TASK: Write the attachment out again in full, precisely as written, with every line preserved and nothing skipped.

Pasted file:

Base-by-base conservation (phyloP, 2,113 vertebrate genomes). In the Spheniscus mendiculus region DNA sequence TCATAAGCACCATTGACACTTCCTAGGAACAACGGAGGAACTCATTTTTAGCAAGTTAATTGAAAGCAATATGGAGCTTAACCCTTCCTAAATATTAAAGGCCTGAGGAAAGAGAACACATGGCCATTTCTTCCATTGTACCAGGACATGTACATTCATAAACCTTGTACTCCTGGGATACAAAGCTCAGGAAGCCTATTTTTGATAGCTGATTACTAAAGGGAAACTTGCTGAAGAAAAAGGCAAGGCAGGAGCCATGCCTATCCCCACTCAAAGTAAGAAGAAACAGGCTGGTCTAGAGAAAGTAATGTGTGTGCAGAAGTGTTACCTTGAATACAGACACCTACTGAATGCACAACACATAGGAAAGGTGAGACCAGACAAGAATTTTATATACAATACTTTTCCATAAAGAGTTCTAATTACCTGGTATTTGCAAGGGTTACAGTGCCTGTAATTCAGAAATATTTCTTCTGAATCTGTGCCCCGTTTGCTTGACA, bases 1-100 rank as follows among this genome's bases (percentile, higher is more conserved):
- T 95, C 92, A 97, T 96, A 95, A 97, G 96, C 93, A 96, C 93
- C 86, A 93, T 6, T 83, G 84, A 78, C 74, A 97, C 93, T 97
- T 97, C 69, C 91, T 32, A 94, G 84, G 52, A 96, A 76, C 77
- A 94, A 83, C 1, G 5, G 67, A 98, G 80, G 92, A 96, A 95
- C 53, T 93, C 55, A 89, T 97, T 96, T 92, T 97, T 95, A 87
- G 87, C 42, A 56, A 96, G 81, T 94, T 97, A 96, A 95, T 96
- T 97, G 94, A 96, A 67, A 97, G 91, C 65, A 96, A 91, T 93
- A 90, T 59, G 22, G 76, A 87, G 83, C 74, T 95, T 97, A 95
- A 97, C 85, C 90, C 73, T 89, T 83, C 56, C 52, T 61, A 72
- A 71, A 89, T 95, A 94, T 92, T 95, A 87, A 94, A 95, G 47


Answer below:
Base-by-base conservation (phyloP, 2,113 vertebrate genomes). In the Spheniscus mendiculus region DNA sequence TCATAAGCACCATTGACACTTCCTAGGAACAACGGAGGAACTCATTTTTAGCAAGTTAATTGAAAGCAATATGGAGCTTAACCCTTCCTAAATATTAAAGGCCTGAGGAAAGAGAACACATGGCCATTTCTTCCATTGTACCAGGACATGTACATTCATAAACCTTGTACTCCTGGGATACAAAGCTCAGGAAGCCTATTTTTGATAGCTGATTACTAAAGGGAAACTTGCTGAAGAAAAAGGCAAGGCAGGAGCCATGCCTATCCCCACTCAAAGTAAGAAGAAACAGGCTGGTCTAGAGAAAGTAATGTGTGTGCAGAAGTGTTACCTTGAATACAGACACCTACTGAATGCACAACACATAGGAAAGGTGAGACCAGACAAGAATTTTATATACAATACTTTTCCATAAAGAGTTCTAATTACCTGGTATTTGCAAGGGTTACAGTGCCTGTAATTCAGAAATATTTCTTCTGAATCTGTGCCCCGTTTGCTTGACA, bases 1-100 rank as follows among this genome's bases (percentile, higher is more conserved):
- T 95, C 92, A 97, T 96, A 95, A 97, G 96, C 93, A 96, C 93
- C 86, A 93, T 6, T 83, G 84, A 78, C 74, A 97, C 93, T 97
- T 97, C 69, C 91, T 32, A 94, G 84, G 52, A 96, A 76, C 77
- A 94, A 83, C 1, G 5, G 67, A 98, G 80, G 92, A 96, A 95
- C 53, T 93, C 55, A 89, T 97, T 96, T 92, T 97, T 95, A 87
- G 87, C 42, A 56, A 96, G 81, T 94, T 97, A 96, A 95, T 96
- T 97, G 94, A 96, A 67, A 97, G 91, C 65, A 96, A 91, T 93
- A 90, T 59, G 22, G 76, A 87, G 83, C 74, T 95, T 97, A 95
- A 97, C 85, C 90, C 73, T 89, T 83, C 56, C 52, T 61, A 72
- A 71, A 89, T 95, A 94, T 92, T 95, A 87, A 94, A 95, G 47